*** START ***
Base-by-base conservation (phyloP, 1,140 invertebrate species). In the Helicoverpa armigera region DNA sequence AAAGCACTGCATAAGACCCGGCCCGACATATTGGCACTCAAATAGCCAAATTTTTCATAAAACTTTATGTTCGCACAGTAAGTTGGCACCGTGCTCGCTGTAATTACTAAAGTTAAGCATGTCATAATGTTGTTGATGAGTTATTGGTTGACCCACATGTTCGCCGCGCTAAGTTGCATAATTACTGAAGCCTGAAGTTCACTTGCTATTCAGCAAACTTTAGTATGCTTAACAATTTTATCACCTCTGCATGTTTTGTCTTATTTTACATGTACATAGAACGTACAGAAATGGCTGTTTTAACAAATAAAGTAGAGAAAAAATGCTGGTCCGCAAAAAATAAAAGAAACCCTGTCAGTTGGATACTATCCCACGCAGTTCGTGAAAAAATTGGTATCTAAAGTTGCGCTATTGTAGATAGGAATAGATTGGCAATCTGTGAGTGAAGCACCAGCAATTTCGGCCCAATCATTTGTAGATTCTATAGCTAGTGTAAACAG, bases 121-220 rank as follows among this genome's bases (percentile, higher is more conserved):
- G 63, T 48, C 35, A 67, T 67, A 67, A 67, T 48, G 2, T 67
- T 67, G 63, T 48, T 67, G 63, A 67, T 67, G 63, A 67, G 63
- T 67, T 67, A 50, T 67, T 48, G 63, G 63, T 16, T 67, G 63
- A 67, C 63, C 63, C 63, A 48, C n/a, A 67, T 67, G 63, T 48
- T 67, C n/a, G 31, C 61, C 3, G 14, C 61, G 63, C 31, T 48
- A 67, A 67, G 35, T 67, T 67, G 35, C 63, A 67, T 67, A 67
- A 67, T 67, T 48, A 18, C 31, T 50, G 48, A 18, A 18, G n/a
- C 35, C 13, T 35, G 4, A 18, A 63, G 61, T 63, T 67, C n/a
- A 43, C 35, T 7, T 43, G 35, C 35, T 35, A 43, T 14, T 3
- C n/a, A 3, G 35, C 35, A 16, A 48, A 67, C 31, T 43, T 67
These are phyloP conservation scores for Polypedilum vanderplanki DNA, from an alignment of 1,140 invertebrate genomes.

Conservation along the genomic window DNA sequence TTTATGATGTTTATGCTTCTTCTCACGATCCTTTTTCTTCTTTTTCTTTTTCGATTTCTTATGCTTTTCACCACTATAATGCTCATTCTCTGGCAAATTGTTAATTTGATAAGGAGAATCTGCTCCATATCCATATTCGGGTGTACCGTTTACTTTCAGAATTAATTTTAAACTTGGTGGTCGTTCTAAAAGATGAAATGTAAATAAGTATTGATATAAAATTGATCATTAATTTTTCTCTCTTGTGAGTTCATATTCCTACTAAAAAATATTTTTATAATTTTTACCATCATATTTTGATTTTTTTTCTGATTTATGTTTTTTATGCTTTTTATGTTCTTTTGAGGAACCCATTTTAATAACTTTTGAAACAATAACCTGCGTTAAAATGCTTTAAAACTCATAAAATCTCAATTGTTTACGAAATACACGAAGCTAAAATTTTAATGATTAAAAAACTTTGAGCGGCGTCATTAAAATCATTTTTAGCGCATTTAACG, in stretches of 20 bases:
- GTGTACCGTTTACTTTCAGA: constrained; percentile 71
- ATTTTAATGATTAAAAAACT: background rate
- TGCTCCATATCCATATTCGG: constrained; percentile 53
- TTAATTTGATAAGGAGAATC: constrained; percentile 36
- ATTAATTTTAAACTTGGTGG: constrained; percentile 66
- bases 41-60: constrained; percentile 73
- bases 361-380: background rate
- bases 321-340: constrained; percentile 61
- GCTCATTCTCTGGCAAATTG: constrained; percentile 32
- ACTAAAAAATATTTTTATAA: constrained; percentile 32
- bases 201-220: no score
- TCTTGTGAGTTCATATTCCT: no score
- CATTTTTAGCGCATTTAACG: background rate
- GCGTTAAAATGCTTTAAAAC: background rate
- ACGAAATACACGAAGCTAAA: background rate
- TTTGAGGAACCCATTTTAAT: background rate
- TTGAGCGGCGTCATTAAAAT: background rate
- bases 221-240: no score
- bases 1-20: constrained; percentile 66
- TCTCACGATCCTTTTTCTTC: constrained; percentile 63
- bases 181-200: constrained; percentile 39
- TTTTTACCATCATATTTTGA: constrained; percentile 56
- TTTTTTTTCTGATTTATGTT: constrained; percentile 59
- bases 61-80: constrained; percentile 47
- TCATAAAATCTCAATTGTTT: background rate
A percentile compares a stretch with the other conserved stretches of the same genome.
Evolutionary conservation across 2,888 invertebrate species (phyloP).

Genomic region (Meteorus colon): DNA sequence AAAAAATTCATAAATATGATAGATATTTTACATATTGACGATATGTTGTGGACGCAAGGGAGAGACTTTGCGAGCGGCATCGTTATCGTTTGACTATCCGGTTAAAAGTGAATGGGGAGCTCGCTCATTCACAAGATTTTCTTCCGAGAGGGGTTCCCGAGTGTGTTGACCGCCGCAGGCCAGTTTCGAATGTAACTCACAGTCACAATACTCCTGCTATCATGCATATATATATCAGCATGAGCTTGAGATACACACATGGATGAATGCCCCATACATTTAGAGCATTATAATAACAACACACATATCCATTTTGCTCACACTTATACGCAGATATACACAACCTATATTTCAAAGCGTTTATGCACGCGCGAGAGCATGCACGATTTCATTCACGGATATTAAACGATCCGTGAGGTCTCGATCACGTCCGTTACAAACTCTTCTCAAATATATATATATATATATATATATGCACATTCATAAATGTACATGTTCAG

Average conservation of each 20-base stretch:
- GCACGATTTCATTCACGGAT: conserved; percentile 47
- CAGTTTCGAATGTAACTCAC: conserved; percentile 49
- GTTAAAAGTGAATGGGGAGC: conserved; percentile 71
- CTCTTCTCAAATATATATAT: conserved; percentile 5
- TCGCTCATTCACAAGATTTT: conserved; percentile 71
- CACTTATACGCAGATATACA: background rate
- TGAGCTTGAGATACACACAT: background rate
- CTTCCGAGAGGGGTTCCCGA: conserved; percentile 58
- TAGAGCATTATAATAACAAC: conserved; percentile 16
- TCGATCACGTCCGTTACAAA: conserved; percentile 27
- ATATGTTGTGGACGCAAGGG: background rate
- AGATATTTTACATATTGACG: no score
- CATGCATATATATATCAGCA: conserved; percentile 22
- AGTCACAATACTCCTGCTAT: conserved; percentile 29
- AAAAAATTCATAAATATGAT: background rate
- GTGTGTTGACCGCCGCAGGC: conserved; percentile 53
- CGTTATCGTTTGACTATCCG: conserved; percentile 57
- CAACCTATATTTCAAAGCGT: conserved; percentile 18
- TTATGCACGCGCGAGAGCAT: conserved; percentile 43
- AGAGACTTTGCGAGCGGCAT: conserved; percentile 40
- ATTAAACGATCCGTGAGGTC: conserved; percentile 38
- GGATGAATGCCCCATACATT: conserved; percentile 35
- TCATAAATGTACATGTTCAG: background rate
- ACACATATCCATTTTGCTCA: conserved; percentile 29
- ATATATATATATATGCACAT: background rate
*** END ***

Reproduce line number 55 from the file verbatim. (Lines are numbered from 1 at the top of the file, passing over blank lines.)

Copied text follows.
- CATGCATATATATATCAGCA: conserved; percentile 22